Smartphone network helps uncover hundreds of anti-cancer molecules in our food


selection of fruit and veg

Supercomputers and hyperfoods

A crowdsourcing project which uses thousands of idling smartphones has helped to uncover anti-cancer properties of everyday foods and medicines.

The project, led by researchers at Imperial College London, uses artificial intelligence to crunch huge volumes of data on a ‘cloud computing’ network of smartphones while they charge overnight.

Among the latest findings are insights into existing medicines for diabetes and infections and their potential to be repurposed to target cancer, as well as identifying hundreds of anti-cancer molecules in everyday foods such as oranges, cabbages and grapes. 

The Imperial team, led by Dr Kirill Veselkov from the Department of Surgery & Cancer, has worked with the Vodafone Foundation – who make the DreamLab app – to carry out the research.

The research identified hundreds of molecules with anti-cancer properties in everyday foods, as well as more exotic fruits and veg, like pomegranates (Image: megspl / Pixabay)
Dr Kirill Veselkov
The Imperial team, led by Dr Kirill Veselkov (pictured), has worked with the Vodafone Foundation to carry out the research

By downloading the app and running it at night while their phones charge, members of the public can donate some of their phone’s unused processing power to crunch data and help to speed up cancer research while they sleep.

The latest findings from the project, published in the journal Scientific Reports, used the platform to analyse data on the molecular content of more than 8000 everyday foods, identifying more than 110 cancer-beating molecules. Many of these molecules are flavonoids, the huge class of compounds which help to give fruit and vegetables their colour.

The next step is to use AI technologies to explore the impact that different combinations of drugs and food-based molecules could have on individuals Dr Kirill Veselkov Imperial College London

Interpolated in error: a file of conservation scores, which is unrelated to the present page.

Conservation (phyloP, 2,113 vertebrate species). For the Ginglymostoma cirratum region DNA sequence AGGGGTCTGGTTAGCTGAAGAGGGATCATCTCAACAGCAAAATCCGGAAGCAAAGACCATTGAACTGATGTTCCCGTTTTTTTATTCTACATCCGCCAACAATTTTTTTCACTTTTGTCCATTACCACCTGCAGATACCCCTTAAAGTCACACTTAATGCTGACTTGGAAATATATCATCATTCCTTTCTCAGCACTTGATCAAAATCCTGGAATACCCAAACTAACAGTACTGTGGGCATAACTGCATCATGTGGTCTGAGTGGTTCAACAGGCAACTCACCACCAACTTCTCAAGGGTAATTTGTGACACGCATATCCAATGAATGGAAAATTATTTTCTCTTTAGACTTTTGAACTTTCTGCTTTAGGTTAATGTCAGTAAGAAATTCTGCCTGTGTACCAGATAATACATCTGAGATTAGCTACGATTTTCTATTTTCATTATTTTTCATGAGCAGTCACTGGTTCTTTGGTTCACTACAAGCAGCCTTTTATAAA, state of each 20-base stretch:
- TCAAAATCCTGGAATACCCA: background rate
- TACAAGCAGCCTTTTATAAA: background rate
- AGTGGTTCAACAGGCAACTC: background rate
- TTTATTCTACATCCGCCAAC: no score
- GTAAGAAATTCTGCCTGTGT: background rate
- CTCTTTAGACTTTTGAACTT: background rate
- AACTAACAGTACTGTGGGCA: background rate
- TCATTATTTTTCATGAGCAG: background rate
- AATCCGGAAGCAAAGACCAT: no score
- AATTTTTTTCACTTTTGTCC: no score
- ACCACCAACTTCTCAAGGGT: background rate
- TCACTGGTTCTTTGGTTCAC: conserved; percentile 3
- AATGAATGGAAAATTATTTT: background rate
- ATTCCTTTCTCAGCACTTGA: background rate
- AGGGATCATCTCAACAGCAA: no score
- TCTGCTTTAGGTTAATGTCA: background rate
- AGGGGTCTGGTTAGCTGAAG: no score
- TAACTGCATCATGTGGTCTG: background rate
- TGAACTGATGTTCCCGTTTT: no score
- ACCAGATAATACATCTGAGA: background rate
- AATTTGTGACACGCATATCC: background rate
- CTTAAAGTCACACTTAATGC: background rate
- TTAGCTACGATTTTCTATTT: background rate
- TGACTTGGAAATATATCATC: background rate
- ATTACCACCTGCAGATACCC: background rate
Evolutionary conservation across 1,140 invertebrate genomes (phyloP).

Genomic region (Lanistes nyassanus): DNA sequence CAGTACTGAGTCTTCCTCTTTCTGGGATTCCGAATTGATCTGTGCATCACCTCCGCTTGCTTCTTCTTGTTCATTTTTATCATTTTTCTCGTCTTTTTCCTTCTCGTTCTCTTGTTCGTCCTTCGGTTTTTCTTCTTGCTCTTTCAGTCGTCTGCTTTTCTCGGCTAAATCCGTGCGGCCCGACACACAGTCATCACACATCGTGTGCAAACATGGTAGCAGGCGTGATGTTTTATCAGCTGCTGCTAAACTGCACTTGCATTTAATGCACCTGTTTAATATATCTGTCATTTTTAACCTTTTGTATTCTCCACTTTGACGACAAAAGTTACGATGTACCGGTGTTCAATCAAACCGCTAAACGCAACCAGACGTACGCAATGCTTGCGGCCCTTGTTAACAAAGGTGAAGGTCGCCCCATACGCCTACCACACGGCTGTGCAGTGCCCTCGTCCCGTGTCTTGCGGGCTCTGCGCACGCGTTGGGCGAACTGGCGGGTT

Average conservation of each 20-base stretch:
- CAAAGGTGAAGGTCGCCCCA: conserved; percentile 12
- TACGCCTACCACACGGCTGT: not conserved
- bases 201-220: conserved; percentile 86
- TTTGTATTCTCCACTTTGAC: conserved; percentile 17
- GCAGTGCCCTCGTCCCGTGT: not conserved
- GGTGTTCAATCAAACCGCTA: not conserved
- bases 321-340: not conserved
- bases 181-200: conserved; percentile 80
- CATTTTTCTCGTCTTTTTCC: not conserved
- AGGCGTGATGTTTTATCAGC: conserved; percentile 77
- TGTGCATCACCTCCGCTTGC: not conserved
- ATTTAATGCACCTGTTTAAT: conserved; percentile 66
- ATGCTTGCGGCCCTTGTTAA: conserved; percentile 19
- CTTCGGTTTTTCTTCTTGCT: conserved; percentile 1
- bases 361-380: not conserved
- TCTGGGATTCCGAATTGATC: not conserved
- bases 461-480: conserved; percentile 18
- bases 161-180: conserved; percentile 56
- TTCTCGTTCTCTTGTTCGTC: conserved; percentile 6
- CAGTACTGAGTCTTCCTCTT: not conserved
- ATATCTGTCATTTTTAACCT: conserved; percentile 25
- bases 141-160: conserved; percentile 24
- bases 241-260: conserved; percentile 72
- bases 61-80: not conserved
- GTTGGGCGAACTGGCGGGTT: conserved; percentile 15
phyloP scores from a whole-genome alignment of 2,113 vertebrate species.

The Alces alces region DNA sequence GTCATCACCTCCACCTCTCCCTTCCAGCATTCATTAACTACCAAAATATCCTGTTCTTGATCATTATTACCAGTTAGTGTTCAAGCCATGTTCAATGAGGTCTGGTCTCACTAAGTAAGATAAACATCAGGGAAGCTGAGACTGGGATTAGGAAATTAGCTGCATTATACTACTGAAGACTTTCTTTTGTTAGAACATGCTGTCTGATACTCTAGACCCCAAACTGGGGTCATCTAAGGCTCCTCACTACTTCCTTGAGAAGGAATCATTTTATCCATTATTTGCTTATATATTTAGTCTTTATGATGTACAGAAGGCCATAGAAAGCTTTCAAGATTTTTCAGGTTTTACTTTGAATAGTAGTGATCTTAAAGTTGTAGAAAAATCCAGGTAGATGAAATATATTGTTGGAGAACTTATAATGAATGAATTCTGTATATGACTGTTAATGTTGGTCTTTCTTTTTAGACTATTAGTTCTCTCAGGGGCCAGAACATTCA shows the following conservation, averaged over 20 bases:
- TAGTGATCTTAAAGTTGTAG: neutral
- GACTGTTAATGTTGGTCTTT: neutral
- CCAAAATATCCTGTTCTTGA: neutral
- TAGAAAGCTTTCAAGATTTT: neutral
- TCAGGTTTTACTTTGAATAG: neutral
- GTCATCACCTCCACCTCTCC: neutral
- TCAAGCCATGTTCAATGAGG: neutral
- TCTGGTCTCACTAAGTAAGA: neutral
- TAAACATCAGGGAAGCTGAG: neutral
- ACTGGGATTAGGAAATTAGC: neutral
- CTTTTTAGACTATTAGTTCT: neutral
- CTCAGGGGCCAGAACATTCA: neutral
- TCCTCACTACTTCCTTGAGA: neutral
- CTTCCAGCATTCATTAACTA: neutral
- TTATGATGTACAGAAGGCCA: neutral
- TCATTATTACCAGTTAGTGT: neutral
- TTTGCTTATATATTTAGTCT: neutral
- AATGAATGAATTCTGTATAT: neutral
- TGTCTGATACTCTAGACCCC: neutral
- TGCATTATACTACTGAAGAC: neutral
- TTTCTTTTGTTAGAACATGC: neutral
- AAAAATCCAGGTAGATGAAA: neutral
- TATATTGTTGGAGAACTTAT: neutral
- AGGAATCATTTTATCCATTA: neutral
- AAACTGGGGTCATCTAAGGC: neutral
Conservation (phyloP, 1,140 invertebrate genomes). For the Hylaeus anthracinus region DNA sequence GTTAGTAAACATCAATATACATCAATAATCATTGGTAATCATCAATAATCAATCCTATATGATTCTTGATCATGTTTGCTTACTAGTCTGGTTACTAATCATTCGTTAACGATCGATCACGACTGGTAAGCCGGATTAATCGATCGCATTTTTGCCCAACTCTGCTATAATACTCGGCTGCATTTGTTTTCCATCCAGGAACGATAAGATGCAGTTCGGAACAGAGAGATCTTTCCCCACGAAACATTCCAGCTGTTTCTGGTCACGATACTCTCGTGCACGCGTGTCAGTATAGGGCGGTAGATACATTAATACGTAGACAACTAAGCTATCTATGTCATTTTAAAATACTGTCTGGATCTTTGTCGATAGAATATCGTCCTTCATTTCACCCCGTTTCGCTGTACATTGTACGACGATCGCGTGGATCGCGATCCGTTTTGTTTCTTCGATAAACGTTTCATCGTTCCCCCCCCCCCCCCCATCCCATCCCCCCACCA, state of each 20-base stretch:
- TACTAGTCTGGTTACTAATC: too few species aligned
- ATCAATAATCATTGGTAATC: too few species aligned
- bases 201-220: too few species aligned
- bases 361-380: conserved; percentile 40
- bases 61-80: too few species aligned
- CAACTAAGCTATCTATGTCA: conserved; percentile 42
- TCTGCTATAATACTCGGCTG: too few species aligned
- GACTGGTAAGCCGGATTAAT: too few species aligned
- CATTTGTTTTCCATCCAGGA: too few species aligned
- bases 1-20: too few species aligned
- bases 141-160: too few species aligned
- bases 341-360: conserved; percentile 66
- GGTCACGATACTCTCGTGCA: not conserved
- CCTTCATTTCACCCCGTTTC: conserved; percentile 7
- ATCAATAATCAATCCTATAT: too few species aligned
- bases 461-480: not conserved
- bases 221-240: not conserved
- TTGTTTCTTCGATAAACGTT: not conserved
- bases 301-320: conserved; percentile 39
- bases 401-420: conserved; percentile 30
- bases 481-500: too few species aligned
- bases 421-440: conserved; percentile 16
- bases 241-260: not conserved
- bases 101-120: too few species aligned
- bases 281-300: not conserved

They also found anti-cancer properties associated with a number of existing medicines, highlighting the potential for the drugs to be ‘repurposed’ to target cancer. Chief among these are the anti-diabetic drug Metformin and anti-microbial Rosoxacin.

The team says as the drugs have already been in therapeutic use, their approval for use as cancer therapies carries fewer risks, substantially lower costs and will involve shorter timescales than developing completely new drugs.

While these early-stage findings are encouraging, the researchers say further work is now needed to confirm any clinical properties of the molecules identified in the foods as well as effectiveness of repurposing the drugs. They now hope to further explore different combinations of food molecules, using AI simulations to look at the potential impact they might have on cancer.

Dr Kirill Veselkov, lead researcher, from Imperial’s Department of Surgery & Cancer, said: “This is a ground-breaking moment for us. The next step is to use AI technologies to explore the impact that different combinations of drugs and food-based molecules could have on individuals. We have built a team of molecular gastronomists, computer scientists, biochemical/ microbiota scientists, sensory scientists, Michelin-star chefs, health economists and clinicians to advance the next phase of the project." 

Cloud computing network

The DreamLab project, which uses machine learning on a mobile supercomputing network, can analyse billions of combinations of existing drug, food-based molecules and genetic interactions to identify previously unknown cancer-beating properties.  

Smartphone charging on a bed
The DRUGS project, led by researchers at Imperial, uses artificial intelligence to crunch huge volumes of data on a ‘cloud computing’ network of smartphones while they charge overnight, using the DreamLab app from Vodafone Foundation (Image: Shutterstock)

The smartphone network can analyse the data in a fraction of the time it would take a super computer. While it would have taken decades using traditional computing methods, the cloud-based network can crunch the same amount of data in a few months.

For example, a personal computer running 24-hours a day would take 300 years to process the data required, while 100,000 smartphones running six hours a night, could do the job in three months.

Helen Lamprell, General Counsel & External Affairs Director, Vodafone UK, said: “We launched DreamLab in the UK just over a year ago, and in a short period of time it has made possible vital research that would have otherwise taken years. This ground-breaking project demonstrates the power of technology and how, simply by downloading the DreamLab app, you can make a real difference in preventing cancer.”

Find out more about the DRUGS project and Imperial’s collaboration with The Vodafone Foundation.


‘HyperFoods: Machine intelligent mapping of cancer-beating molecules in foods’ by Kirill Veselkov et al. is published in Scientific Reports.

This article is based on materials created by The Vodafone Foundation [press release link]


Ryan O'Hare

Ryan O'Hare
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Global-challenges-Health-and-wellbeing, Cancer, Strategy-collaboration, Artificial-intelligence, Big-data, Diet, Industry
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